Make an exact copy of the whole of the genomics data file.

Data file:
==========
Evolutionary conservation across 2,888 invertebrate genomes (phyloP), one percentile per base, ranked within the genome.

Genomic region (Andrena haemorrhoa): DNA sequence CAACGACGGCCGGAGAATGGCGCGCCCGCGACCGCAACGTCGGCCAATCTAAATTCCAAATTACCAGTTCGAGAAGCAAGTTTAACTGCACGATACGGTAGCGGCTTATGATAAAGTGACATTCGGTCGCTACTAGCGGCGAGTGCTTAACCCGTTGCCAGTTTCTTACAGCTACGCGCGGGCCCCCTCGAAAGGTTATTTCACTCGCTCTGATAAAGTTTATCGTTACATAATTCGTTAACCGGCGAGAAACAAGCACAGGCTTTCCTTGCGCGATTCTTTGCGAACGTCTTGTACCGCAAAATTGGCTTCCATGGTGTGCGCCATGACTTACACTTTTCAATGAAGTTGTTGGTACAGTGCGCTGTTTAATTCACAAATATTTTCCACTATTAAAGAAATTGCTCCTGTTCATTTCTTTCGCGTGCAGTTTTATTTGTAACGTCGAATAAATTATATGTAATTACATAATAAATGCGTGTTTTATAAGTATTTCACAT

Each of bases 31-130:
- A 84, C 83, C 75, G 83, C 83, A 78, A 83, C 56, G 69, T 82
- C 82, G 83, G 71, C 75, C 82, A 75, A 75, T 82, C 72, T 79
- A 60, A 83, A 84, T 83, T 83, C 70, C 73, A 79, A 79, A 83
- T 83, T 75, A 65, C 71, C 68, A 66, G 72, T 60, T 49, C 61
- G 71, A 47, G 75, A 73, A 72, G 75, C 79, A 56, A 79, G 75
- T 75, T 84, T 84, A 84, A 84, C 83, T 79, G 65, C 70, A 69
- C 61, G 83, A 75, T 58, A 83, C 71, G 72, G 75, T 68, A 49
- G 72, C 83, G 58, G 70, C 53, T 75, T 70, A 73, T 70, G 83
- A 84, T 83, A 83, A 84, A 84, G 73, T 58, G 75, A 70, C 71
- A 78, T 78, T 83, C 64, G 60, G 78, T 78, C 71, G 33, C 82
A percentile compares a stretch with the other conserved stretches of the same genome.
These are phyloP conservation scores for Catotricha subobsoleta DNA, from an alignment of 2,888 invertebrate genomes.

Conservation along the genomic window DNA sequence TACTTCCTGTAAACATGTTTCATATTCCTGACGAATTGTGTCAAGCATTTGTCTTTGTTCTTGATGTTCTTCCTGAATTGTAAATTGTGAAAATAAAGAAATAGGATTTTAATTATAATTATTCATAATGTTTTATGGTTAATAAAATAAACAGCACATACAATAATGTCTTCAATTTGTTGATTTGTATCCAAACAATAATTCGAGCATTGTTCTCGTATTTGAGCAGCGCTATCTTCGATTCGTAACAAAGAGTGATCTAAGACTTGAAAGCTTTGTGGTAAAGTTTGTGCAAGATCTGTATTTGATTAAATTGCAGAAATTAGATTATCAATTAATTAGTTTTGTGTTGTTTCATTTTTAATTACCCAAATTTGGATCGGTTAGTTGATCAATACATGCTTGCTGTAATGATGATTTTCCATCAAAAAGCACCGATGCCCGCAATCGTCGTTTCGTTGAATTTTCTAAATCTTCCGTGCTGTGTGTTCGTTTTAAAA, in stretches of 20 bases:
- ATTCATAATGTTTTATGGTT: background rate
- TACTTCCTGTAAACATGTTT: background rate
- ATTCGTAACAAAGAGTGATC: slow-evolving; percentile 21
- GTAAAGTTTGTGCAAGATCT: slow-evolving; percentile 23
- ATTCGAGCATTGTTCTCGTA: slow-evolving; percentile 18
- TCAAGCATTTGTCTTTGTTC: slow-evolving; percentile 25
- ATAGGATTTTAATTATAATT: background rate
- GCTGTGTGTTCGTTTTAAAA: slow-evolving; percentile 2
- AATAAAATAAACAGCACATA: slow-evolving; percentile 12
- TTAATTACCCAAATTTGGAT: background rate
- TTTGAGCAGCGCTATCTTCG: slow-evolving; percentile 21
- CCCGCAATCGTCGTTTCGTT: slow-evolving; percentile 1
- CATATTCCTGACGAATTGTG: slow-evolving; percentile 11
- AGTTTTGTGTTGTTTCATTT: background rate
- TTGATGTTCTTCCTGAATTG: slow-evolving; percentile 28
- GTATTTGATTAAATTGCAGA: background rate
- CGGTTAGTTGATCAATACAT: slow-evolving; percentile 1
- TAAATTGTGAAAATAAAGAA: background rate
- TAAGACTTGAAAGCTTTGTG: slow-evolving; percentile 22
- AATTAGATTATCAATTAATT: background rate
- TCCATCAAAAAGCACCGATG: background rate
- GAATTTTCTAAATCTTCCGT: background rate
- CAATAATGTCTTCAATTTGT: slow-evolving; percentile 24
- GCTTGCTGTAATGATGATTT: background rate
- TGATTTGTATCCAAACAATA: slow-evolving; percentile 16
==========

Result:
Evolutionary conservation across 2,888 invertebrate genomes (phyloP), one percentile per base, ranked within the genome.

Genomic region (Andrena haemorrhoa): DNA sequence CAACGACGGCCGGAGAATGGCGCGCCCGCGACCGCAACGTCGGCCAATCTAAATTCCAAATTACCAGTTCGAGAAGCAAGTTTAACTGCACGATACGGTAGCGGCTTATGATAAAGTGACATTCGGTCGCTACTAGCGGCGAGTGCTTAACCCGTTGCCAGTTTCTTACAGCTACGCGCGGGCCCCCTCGAAAGGTTATTTCACTCGCTCTGATAAAGTTTATCGTTACATAATTCGTTAACCGGCGAGAAACAAGCACAGGCTTTCCTTGCGCGATTCTTTGCGAACGTCTTGTACCGCAAAATTGGCTTCCATGGTGTGCGCCATGACTTACACTTTTCAATGAAGTTGTTGGTACAGTGCGCTGTTTAATTCACAAATATTTTCCACTATTAAAGAAATTGCTCCTGTTCATTTCTTTCGCGTGCAGTTTTATTTGTAACGTCGAATAAATTATATGTAATTACATAATAAATGCGTGTTTTATAAGTATTTCACAT

Each of bases 31-130:
- A 84, C 83, C 75, G 83, C 83, A 78, A 83, C 56, G 69, T 82
- C 82, G 83, G 71, C 75, C 82, A 75, A 75, T 82, C 72, T 79
- A 60, A 83, A 84, T 83, T 83, C 70, C 73, A 79, A 79, A 83
- T 83, T 75, A 65, C 71, C 68, A 66, G 72, T 60, T 49, C 61
- G 71, A 47, G 75, A 73, A 72, G 75, C 79, A 56, A 79, G 75
- T 75, T 84, T 84, A 84, A 84, C 83, T 79, G 65, C 70, A 69
- C 61, G 83, A 75, T 58, A 83, C 71, G 72, G 75, T 68, A 49
- G 72, C 83, G 58, G 70, C 53, T 75, T 70, A 73, T 70, G 83
- A 84, T 83, A 83, A 84, A 84, G 73, T 58, G 75, A 70, C 71
- A 78, T 78, T 83, C 64, G 60, G 78, T 78, C 71, G 33, C 82
A percentile compares a stretch with the other conserved stretches of the same genome.
These are phyloP conservation scores for Catotricha subobsoleta DNA, from an alignment of 2,888 invertebrate genomes.

Conservation along the genomic window DNA sequence TACTTCCTGTAAACATGTTTCATATTCCTGACGAATTGTGTCAAGCATTTGTCTTTGTTCTTGATGTTCTTCCTGAATTGTAAATTGTGAAAATAAAGAAATAGGATTTTAATTATAATTATTCATAATGTTTTATGGTTAATAAAATAAACAGCACATACAATAATGTCTTCAATTTGTTGATTTGTATCCAAACAATAATTCGAGCATTGTTCTCGTATTTGAGCAGCGCTATCTTCGATTCGTAACAAAGAGTGATCTAAGACTTGAAAGCTTTGTGGTAAAGTTTGTGCAAGATCTGTATTTGATTAAATTGCAGAAATTAGATTATCAATTAATTAGTTTTGTGTTGTTTCATTTTTAATTACCCAAATTTGGATCGGTTAGTTGATCAATACATGCTTGCTGTAATGATGATTTTCCATCAAAAAGCACCGATGCCCGCAATCGTCGTTTCGTTGAATTTTCTAAATCTTCCGTGCTGTGTGTTCGTTTTAAAA, in stretches of 20 bases:
- ATTCATAATGTTTTATGGTT: background rate
- TACTTCCTGTAAACATGTTT: background rate
- ATTCGTAACAAAGAGTGATC: slow-evolving; percentile 21
- GTAAAGTTTGTGCAAGATCT: slow-evolving; percentile 23
- ATTCGAGCATTGTTCTCGTA: slow-evolving; percentile 18
- TCAAGCATTTGTCTTTGTTC: slow-evolving; percentile 25
- ATAGGATTTTAATTATAATT: background rate
- GCTGTGTGTTCGTTTTAAAA: slow-evolving; percentile 2
- AATAAAATAAACAGCACATA: slow-evolving; percentile 12
- TTAATTACCCAAATTTGGAT: background rate
- TTTGAGCAGCGCTATCTTCG: slow-evolving; percentile 21
- CCCGCAATCGTCGTTTCGTT: slow-evolving; percentile 1
- CATATTCCTGACGAATTGTG: slow-evolving; percentile 11
- AGTTTTGTGTTGTTTCATTT: background rate
- TTGATGTTCTTCCTGAATTG: slow-evolving; percentile 28
- GTATTTGATTAAATTGCAGA: background rate
- CGGTTAGTTGATCAATACAT: slow-evolving; percentile 1
- TAAATTGTGAAAATAAAGAA: background rate
- TAAGACTTGAAAGCTTTGTG: slow-evolving; percentile 22
- AATTAGATTATCAATTAATT: background rate
- TCCATCAAAAAGCACCGATG: background rate
- GAATTTTCTAAATCTTCCGT: background rate
- CAATAATGTCTTCAATTTGT: slow-evolving; percentile 24
- GCTTGCTGTAATGATGATTT: background rate
- TGATTTGTATCCAAACAATA: slow-evolving; percentile 16